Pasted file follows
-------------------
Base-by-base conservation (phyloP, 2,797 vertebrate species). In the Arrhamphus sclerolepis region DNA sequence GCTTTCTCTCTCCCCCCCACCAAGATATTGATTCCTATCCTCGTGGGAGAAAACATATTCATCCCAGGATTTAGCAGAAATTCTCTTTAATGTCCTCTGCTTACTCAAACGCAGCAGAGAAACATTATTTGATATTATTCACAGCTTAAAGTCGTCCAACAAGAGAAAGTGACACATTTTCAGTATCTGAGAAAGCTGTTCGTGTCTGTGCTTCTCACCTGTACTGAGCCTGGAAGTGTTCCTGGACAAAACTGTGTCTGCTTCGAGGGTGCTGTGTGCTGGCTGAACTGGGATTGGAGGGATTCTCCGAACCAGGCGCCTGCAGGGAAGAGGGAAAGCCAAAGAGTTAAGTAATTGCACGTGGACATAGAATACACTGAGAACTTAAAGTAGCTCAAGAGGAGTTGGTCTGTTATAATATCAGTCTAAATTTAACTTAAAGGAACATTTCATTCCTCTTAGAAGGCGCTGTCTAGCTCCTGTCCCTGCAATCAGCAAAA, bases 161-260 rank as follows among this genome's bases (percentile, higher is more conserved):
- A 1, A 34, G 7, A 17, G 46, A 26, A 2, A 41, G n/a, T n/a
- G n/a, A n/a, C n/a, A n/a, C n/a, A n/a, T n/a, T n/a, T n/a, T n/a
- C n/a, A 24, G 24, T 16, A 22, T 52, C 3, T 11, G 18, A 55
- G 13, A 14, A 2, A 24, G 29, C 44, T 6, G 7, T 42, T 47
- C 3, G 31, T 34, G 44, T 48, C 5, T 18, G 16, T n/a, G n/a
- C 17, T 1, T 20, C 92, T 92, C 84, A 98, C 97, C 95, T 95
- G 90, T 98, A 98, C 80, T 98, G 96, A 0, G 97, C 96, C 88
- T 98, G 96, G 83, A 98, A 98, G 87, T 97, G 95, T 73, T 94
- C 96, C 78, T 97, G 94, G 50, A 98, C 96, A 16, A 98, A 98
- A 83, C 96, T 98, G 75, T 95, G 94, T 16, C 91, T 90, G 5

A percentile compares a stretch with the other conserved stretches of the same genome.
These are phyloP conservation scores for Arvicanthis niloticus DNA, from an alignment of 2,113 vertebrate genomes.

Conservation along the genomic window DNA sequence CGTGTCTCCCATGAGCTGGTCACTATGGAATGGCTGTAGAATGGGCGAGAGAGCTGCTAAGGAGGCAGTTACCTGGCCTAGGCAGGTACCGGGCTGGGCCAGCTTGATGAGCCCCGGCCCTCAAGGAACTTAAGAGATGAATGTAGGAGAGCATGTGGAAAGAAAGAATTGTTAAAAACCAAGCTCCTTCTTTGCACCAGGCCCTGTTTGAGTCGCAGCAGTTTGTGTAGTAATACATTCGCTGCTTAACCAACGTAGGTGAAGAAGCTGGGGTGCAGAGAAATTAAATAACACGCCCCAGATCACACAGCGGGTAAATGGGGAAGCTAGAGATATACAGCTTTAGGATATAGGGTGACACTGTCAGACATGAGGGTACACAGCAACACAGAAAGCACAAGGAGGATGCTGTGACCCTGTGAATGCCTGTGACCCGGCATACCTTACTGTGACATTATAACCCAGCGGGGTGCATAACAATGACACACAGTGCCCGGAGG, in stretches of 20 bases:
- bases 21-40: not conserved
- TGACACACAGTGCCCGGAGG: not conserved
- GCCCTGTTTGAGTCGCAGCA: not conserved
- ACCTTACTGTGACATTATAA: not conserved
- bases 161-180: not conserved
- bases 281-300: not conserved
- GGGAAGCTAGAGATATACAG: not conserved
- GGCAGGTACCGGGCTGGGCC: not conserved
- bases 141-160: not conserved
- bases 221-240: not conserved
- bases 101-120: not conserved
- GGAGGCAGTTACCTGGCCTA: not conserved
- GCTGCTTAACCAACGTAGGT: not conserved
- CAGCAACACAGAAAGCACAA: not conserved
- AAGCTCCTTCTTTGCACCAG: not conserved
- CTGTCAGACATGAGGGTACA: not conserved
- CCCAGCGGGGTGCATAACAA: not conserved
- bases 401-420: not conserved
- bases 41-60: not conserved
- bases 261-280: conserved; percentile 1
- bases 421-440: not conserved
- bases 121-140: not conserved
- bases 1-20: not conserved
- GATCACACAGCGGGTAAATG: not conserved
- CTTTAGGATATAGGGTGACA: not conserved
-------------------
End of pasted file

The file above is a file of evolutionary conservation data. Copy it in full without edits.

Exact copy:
Base-by-base conservation (phyloP, 2,797 vertebrate species). In the Arrhamphus sclerolepis region DNA sequence GCTTTCTCTCTCCCCCCCACCAAGATATTGATTCCTATCCTCGTGGGAGAAAACATATTCATCCCAGGATTTAGCAGAAATTCTCTTTAATGTCCTCTGCTTACTCAAACGCAGCAGAGAAACATTATTTGATATTATTCACAGCTTAAAGTCGTCCAACAAGAGAAAGTGACACATTTTCAGTATCTGAGAAAGCTGTTCGTGTCTGTGCTTCTCACCTGTACTGAGCCTGGAAGTGTTCCTGGACAAAACTGTGTCTGCTTCGAGGGTGCTGTGTGCTGGCTGAACTGGGATTGGAGGGATTCTCCGAACCAGGCGCCTGCAGGGAAGAGGGAAAGCCAAAGAGTTAAGTAATTGCACGTGGACATAGAATACACTGAGAACTTAAAGTAGCTCAAGAGGAGTTGGTCTGTTATAATATCAGTCTAAATTTAACTTAAAGGAACATTTCATTCCTCTTAGAAGGCGCTGTCTAGCTCCTGTCCCTGCAATCAGCAAAA, bases 161-260 rank as follows among this genome's bases (percentile, higher is more conserved):
- A 1, A 34, G 7, A 17, G 46, A 26, A 2, A 41, G n/a, T n/a
- G n/a, A n/a, C n/a, A n/a, C n/a, A n/a, T n/a, T n/a, T n/a, T n/a
- C n/a, A 24, G 24, T 16, A 22, T 52, C 3, T 11, G 18, A 55
- G 13, A 14, A 2, A 24, G 29, C 44, T 6, G 7, T 42, T 47
- C 3, G 31, T 34, G 44, T 48, C 5, T 18, G 16, T n/a, G n/a
- C 17, T 1, T 20, C 92, T 92, C 84, A 98, C 97, C 95, T 95
- G 90, T 98, A 98, C 80, T 98, G 96, A 0, G 97, C 96, C 88
- T 98, G 96, G 83, A 98, A 98, G 87, T 97, G 95, T 73, T 94
- C 96, C 78, T 97, G 94, G 50, A 98, C 96, A 16, A 98, A 98
- A 83, C 96, T 98, G 75, T 95, G 94, T 16, C 91, T 90, G 5

A percentile compares a stretch with the other conserved stretches of the same genome.
These are phyloP conservation scores for Arvicanthis niloticus DNA, from an alignment of 2,113 vertebrate genomes.

Conservation along the genomic window DNA sequence CGTGTCTCCCATGAGCTGGTCACTATGGAATGGCTGTAGAATGGGCGAGAGAGCTGCTAAGGAGGCAGTTACCTGGCCTAGGCAGGTACCGGGCTGGGCCAGCTTGATGAGCCCCGGCCCTCAAGGAACTTAAGAGATGAATGTAGGAGAGCATGTGGAAAGAAAGAATTGTTAAAAACCAAGCTCCTTCTTTGCACCAGGCCCTGTTTGAGTCGCAGCAGTTTGTGTAGTAATACATTCGCTGCTTAACCAACGTAGGTGAAGAAGCTGGGGTGCAGAGAAATTAAATAACACGCCCCAGATCACACAGCGGGTAAATGGGGAAGCTAGAGATATACAGCTTTAGGATATAGGGTGACACTGTCAGACATGAGGGTACACAGCAACACAGAAAGCACAAGGAGGATGCTGTGACCCTGTGAATGCCTGTGACCCGGCATACCTTACTGTGACATTATAACCCAGCGGGGTGCATAACAATGACACACAGTGCCCGGAGG, in stretches of 20 bases:
- bases 21-40: not conserved
- TGACACACAGTGCCCGGAGG: not conserved
- GCCCTGTTTGAGTCGCAGCA: not conserved
- ACCTTACTGTGACATTATAA: not conserved
- bases 161-180: not conserved
- bases 281-300: not conserved
- GGGAAGCTAGAGATATACAG: not conserved
- GGCAGGTACCGGGCTGGGCC: not conserved
- bases 141-160: not conserved
- bases 221-240: not conserved
- bases 101-120: not conserved
- GGAGGCAGTTACCTGGCCTA: not conserved
- GCTGCTTAACCAACGTAGGT: not conserved
- CAGCAACACAGAAAGCACAA: not conserved
- AAGCTCCTTCTTTGCACCAG: not conserved
- CTGTCAGACATGAGGGTACA: not conserved
- CCCAGCGGGGTGCATAACAA: not conserved
- bases 401-420: not conserved
- bases 41-60: not conserved
- bases 261-280: conserved; percentile 1
- bases 421-440: not conserved
- bases 121-140: not conserved
- bases 1-20: not conserved
- GATCACACAGCGGGTAAATG: not conserved
- CTTTAGGATATAGGGTGACA: not conserved